Toi­lets, trade and towns; boom time for Asia’s plas­tic mak­ers De­mand driven by ‘Clean In­dia’ san­i­ta­tion pro­gram

Kuwait Times - - BUSINESS -

BEI­JING: From In­dia’s plan to plumb in over 100 mil­lion toi­lets in six years to China’s am­bi­tious new Silk Road net­work and the con­tin­ued move­ment of mil­lions of peo­ple into ci­ties across Asia, plas­tic mak­ers face years of strong de­mand. And, be­cause they are closer to end-users and man­u­fac­tur­ing hubs, Asian petro­chem­i­cal mak­ers are best placed to ride the boom.

Their prof­its and share prices are ris­ing and they’re in­vest­ing in new projects to ex­pand their busi­ness. Chi­nese fu­tures prices for PVC (polyvinyl chlo­ride), used in prod­ucts from pipes to bank cards, have risen more than 80 per­cent this year. Petro­chem­i­cals, seen as a niche busi­ness in the oil in­dus­try, are used in 70 per­cent of man­u­fac­tured goods - from mo­bile phones and yoga pants to cars and food pack­ag­ing - and bring in valu­able rev­enue for a sec­tor other­wise bat­tling over-sup­ply.

An­nual de­mand for eth­yl­ene, the most-used com­pound among many petro­chem­i­cal prod­ucts, is ex­pected to grow at over 10 per­cent in the com­ing decade, an­a­lysts say. In just one il­lus­tra­tion of how de­mand is set to grow, the “Clean In­dia” pro­gram, seek­ing to end open defe­ca­tion by 2022, has been wel­comed by the In­dian Petro­chem­i­cal In­dus­try group as a “boon for the plas­tics in­dus­try” - re­quir­ing build­ing hun­dreds of mil­lions of toi­lets, waste pipes and wa­ter sup­ply sys­tems to bring clean san­i­ta­tion to more than 700 mil­lion peo­ple.

“There is tremen­dous po­ten­tial for petro­chem­i­cal de­mand to go up be­cause per capita con­sump­tion is so low. There is a plas­tic us­age in ev­ery util­ity,” said B. Ashok, chair­man of In­dian Oil Corp, which has a petro­chem­i­cal plant at its re­fin­ery in Pa­ni­pat, to the north of Delhi. “De­mand is strong not only for toi­lets. In­dia is short of do­mes­tic PVC sup­plies and has been sourc­ing from coun­tries in­clud­ing South Korea, so Korean ex­port vol­umes are grow­ing,” said Hwang Kyu-won, an­a­lyst at Yuanta Se­cu­ri­ties in Seoul.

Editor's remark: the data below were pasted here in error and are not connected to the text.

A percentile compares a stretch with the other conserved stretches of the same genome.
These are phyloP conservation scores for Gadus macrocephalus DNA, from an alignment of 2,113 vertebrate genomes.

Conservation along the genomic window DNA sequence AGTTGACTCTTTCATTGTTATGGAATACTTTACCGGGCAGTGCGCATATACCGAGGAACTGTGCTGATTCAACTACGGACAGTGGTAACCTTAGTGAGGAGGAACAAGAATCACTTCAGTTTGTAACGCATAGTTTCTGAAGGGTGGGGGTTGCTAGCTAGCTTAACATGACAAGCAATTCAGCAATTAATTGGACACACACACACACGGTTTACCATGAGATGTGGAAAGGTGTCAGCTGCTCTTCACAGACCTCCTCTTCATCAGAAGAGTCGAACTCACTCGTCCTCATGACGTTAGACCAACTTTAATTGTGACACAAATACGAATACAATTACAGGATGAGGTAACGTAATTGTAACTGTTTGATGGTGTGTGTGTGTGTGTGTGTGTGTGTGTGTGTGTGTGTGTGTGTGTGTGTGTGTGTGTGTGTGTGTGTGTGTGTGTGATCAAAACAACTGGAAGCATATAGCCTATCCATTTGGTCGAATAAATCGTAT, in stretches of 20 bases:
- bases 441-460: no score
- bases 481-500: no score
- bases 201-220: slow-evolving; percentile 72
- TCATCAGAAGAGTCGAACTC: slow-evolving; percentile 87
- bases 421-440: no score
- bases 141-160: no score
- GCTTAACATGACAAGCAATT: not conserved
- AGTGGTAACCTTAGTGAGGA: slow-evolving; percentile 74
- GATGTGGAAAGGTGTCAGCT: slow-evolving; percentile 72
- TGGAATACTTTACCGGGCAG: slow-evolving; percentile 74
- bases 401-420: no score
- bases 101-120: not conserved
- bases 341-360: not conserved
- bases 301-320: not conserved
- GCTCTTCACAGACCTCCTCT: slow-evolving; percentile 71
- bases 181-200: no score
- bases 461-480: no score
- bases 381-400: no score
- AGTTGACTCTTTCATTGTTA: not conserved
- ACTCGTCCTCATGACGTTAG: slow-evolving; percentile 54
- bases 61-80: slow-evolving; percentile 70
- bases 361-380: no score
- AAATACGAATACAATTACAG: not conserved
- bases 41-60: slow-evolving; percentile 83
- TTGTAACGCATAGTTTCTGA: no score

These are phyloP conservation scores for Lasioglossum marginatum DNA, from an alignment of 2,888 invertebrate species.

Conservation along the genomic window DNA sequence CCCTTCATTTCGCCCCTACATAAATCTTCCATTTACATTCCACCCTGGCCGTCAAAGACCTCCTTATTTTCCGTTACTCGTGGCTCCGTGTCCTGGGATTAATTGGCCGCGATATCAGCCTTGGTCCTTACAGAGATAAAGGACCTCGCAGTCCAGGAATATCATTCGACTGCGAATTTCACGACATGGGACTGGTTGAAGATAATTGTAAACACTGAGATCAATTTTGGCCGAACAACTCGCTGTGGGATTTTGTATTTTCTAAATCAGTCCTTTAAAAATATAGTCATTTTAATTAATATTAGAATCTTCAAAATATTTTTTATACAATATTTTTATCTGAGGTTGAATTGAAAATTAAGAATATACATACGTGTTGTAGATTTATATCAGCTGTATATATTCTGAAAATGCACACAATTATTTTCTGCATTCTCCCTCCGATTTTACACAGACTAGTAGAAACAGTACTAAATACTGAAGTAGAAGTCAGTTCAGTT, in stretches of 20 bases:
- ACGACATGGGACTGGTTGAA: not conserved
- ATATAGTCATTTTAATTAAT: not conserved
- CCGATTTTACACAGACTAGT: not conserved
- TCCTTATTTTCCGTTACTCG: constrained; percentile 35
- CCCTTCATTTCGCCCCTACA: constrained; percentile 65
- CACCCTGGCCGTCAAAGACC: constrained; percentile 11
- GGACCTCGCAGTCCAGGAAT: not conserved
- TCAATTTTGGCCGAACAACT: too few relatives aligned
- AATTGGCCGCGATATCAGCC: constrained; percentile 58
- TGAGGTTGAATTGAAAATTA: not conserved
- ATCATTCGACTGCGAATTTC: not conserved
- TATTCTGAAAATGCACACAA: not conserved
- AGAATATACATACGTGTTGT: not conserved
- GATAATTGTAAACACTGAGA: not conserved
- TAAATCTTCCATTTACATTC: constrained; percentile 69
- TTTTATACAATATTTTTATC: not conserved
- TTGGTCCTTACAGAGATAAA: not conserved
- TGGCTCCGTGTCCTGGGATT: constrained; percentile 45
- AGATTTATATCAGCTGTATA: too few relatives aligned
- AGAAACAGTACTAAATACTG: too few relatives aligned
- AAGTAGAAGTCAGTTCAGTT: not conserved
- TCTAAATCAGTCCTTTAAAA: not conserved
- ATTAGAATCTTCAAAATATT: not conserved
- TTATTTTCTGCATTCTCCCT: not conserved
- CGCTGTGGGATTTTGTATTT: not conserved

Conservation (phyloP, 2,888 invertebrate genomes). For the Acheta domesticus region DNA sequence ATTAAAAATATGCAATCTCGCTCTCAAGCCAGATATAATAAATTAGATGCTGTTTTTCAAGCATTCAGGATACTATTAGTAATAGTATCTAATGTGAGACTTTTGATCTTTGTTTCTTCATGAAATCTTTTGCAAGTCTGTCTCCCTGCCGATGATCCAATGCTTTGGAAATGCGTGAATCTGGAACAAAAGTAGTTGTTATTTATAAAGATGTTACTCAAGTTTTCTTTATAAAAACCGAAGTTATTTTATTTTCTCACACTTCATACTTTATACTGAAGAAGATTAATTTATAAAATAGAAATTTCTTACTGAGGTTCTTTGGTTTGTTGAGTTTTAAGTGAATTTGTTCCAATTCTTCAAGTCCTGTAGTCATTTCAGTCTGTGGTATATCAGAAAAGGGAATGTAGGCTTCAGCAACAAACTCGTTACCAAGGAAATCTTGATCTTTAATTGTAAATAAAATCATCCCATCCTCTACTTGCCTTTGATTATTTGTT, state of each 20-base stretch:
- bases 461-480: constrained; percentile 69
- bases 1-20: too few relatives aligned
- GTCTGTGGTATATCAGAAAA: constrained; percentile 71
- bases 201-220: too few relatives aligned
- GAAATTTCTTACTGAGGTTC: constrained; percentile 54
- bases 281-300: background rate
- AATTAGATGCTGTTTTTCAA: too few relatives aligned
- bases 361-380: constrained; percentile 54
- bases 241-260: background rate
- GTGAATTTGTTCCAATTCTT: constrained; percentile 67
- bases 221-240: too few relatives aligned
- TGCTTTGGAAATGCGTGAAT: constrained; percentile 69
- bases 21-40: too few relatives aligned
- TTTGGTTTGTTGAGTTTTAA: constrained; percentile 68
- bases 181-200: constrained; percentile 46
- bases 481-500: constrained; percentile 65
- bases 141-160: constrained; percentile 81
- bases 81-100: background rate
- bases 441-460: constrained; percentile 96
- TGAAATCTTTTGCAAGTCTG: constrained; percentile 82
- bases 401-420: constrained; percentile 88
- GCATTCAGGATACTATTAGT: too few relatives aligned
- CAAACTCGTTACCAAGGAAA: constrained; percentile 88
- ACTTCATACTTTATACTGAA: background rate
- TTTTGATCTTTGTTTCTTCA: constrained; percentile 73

‘Lion’s share’

China’s “One Belt, One Road” project - to build a vast rail, road, ship­ping and fac­tory net­work be­tween China, cen­tral Asia, Africa and Europe will also re­quire mil­lions of tons of plas­tic materials, noted Luna Kim, prin­ci­pal con­sul­tant at Chem­i­cal Mar­ket Re­search Inc. This, to­gether with the ur­ban­iza­tion of tens of mil­lions of peo­ple across Asia each year, means the re­gion will have as many as 650 mil­lion new petro­chem­i­cal cus­tomers within two decades, pre­dicts re­search firm IHS Markit.

Mark Eramo, vice pres­i­dent for global chem­i­cal busi­ness devel­op­ment at IHS Markit, said the Asia Pa­cific re­gion will “have the lion’s share of the to­tal in­vest­ments” in petro­chem­i­cals un­til 2025, adding an­other 100 mil­lion tons of ba­sic chem­i­cal pro­duc­tion, in­clud­ing eth­yl­ene. “Eth­yl­ene and its re­lated prod­uct sup­ply will re­main tight over the next 12 months,” Ja­panese bank No­mura said in an in­vestor note. The de­mand boom is show­ing across mar­kets, with IHS Markit ex­pect­ing over­all 2016 Asian eth­yl­ene mar­gins of $600 per ton, up from be­low $400 last year. In Thai­land, PTT, Thai Oil and Siam Ce­ment all re­ported strong prof­its in the last month, cit­ing the per­for­mance of their petro­chem­i­cal di­vi­sions.

Ad­van­tage Asia

To be sure, plas­tic mak­ers from the United States, Europe and the Mid­dle East, such as BASF, Exxon Mo­bil , To­tal and Dow Chem­i­cal, also hope to profit from Asia’s soar­ing de­mand, but those closer to that de­mand should ben­e­fit most from lower tran­sit costs and cheaper feed­stock prices. “Asian petro­chem­i­cal mak­ers can be win­ners over US petro­chem­i­cal mak­ers,” said Jae-sung Yoon, an­a­lyst at Hana Fi­nan­cial In­vest­ment in South Korea. Asia’s lead­ing re­finer Sinopec Corp has an­nounced a joint ven­ture with Tai­wan’s Dy­namic Ever In­vest­ments to build a petro­chem­i­cal com­plex in China’s south­east­ern Fu­jian prov­ince, while Korea Petro­chem­i­cal In­dus­try Corp and Malaysia-based Lotte Chem­i­cal Ti­tan plan to ex­pand next year. In the Philip­pines, JG Sum­mit has also said it plans to ex­pand.

Malaysia’s state-owned en­ergy firm Petronas has a $27 bil­lion refin­ing and petro­chem­i­cal com­plex due to come on stream in 2019. Asian petro­chem­i­cal mak­ers are also at an ad­van­tage in that they largely use the fos­sil fuel naph­tha as a feed­stock, while the main feed­stock in the United States is nat­u­ral gas. “By us­ing nat­u­ral gas as a feed­stock, US eth­ane crack­ers can only ob­tain eth­yl­ene. How­ever, Asian naph­tha crack­ers can also pro­duce other byprod­ucts like bu­ta­di­ene and propy­lene,” said Yoon at Hana Fi­nan­cial. This feed­stock flex­i­bil­ity has helped Lotte Chem­i­cal, Formosa Petro­chem­i­cal and In­dia’s Fi­nolex In­dus­tries out­per­form share price gains at man­u­fac­tur­ers based in other re­gions.

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